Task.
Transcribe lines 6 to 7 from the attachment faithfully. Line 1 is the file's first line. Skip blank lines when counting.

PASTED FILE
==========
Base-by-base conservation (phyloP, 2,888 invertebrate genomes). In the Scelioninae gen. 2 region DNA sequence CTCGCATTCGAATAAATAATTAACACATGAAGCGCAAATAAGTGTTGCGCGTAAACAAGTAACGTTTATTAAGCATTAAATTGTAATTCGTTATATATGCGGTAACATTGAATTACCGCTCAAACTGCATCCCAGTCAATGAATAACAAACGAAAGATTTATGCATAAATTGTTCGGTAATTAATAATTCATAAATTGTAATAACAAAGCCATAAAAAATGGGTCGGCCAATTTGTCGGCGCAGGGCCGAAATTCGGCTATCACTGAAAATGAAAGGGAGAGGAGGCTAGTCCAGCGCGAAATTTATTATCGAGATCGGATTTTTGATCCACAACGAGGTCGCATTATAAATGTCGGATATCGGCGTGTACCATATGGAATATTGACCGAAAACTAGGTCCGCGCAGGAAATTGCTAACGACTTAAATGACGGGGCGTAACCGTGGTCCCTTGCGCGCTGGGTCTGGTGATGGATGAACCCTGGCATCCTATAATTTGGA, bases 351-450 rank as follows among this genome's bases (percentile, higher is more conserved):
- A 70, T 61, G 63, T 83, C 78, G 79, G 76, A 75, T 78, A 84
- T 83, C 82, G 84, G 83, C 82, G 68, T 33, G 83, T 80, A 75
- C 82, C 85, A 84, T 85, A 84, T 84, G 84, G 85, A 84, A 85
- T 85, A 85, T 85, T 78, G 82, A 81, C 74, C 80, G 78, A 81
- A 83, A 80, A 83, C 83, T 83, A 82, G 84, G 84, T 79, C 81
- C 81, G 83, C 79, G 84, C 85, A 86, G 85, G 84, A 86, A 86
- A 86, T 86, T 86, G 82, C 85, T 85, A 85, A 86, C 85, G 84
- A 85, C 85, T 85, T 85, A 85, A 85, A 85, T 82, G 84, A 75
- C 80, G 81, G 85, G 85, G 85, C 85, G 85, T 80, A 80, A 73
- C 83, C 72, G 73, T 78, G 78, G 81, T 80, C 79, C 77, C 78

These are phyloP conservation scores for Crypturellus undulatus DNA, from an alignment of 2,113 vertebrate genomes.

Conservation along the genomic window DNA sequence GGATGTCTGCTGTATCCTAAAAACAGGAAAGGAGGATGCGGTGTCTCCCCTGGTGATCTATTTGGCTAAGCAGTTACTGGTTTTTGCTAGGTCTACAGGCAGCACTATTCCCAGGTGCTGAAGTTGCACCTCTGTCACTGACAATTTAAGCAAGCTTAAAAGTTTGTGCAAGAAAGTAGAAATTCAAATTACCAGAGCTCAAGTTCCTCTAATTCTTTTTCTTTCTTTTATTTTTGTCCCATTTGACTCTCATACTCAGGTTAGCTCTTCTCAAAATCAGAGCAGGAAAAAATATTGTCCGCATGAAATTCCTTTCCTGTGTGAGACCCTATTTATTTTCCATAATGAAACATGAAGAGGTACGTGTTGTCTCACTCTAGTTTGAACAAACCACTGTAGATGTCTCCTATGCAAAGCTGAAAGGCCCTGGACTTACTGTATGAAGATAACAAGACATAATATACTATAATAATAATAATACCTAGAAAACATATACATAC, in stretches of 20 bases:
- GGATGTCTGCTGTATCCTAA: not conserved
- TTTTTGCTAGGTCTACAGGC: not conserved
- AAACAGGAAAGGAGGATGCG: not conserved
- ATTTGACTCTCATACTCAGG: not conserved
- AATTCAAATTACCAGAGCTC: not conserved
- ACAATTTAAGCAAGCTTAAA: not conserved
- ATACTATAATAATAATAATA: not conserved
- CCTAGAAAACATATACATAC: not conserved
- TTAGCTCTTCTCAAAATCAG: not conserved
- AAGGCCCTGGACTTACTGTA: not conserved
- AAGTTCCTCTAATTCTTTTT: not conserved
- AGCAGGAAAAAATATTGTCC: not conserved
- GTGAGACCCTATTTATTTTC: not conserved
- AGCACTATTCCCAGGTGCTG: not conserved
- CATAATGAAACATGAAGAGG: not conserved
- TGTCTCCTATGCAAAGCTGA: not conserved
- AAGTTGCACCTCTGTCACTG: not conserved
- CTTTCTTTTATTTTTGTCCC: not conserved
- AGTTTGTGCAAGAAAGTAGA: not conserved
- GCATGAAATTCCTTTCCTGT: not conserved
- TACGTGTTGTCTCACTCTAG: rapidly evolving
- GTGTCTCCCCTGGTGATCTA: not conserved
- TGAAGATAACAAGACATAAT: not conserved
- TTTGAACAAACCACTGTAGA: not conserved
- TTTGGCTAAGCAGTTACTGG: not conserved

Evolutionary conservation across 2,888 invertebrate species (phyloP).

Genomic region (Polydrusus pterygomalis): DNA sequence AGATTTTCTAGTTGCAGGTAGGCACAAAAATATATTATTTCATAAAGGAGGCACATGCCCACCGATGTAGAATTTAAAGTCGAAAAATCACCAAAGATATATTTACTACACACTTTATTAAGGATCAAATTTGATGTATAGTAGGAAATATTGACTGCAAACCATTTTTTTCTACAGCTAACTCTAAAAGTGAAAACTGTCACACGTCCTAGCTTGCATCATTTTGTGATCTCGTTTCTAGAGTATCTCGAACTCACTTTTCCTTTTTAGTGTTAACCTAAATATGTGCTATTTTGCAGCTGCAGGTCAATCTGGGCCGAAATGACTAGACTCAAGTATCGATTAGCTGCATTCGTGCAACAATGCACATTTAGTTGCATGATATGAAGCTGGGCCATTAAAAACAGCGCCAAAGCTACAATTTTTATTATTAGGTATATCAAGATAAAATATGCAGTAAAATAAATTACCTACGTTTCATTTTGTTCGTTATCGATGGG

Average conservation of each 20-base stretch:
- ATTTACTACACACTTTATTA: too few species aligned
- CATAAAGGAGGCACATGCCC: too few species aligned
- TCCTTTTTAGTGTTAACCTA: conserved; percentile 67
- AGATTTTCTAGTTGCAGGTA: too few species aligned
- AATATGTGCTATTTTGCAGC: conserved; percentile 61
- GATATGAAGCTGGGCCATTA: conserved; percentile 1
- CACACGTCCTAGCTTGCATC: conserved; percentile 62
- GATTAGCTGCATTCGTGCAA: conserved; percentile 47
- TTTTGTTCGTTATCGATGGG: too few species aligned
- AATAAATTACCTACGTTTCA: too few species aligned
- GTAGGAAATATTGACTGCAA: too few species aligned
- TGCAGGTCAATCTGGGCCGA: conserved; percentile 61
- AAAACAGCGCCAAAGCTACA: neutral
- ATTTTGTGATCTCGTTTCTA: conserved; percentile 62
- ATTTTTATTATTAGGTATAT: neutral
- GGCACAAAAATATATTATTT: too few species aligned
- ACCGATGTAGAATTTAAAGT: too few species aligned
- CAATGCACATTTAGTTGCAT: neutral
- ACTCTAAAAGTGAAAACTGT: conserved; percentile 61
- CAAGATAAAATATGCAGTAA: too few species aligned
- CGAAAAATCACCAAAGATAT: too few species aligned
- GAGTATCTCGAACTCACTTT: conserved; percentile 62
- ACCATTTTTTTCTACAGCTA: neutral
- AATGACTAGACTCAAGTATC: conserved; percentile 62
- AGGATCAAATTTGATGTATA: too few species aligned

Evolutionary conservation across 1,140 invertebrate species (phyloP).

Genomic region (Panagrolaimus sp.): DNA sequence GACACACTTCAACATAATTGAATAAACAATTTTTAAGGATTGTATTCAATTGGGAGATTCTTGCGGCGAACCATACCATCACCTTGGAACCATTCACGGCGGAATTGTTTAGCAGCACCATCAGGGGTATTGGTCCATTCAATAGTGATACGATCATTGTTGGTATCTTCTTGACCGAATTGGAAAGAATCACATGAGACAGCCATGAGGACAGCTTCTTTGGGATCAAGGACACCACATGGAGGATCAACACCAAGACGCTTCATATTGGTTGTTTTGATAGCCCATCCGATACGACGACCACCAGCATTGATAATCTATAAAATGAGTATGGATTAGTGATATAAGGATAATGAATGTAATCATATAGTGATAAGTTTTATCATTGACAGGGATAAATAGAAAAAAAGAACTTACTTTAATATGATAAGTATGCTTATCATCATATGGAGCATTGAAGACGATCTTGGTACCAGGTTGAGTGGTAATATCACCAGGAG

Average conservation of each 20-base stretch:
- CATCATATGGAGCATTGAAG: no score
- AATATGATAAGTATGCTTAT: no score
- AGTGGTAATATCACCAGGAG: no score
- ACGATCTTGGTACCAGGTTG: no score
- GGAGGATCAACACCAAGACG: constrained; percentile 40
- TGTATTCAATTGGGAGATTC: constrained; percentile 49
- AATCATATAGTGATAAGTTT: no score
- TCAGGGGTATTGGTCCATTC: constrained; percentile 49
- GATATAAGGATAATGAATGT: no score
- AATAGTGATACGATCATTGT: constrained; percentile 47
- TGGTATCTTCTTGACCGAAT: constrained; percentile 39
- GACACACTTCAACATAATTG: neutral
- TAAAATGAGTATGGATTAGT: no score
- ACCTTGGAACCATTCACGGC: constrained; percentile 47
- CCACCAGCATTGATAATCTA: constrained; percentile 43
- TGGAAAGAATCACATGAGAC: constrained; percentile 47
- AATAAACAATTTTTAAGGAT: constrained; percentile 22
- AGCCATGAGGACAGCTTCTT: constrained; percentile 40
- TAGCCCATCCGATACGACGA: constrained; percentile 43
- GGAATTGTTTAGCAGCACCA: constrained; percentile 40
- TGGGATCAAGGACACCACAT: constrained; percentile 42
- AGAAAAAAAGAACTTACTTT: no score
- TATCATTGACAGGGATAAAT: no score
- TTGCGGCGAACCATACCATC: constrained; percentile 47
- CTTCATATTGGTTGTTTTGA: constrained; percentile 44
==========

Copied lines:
- A 83, A 80, A 83, C 83, T 83, A 82, G 84, G 84, T 79, C 81
- C 81, G 83, C 79, G 84, C 85, A 86, G 85, G 84, A 86, A 86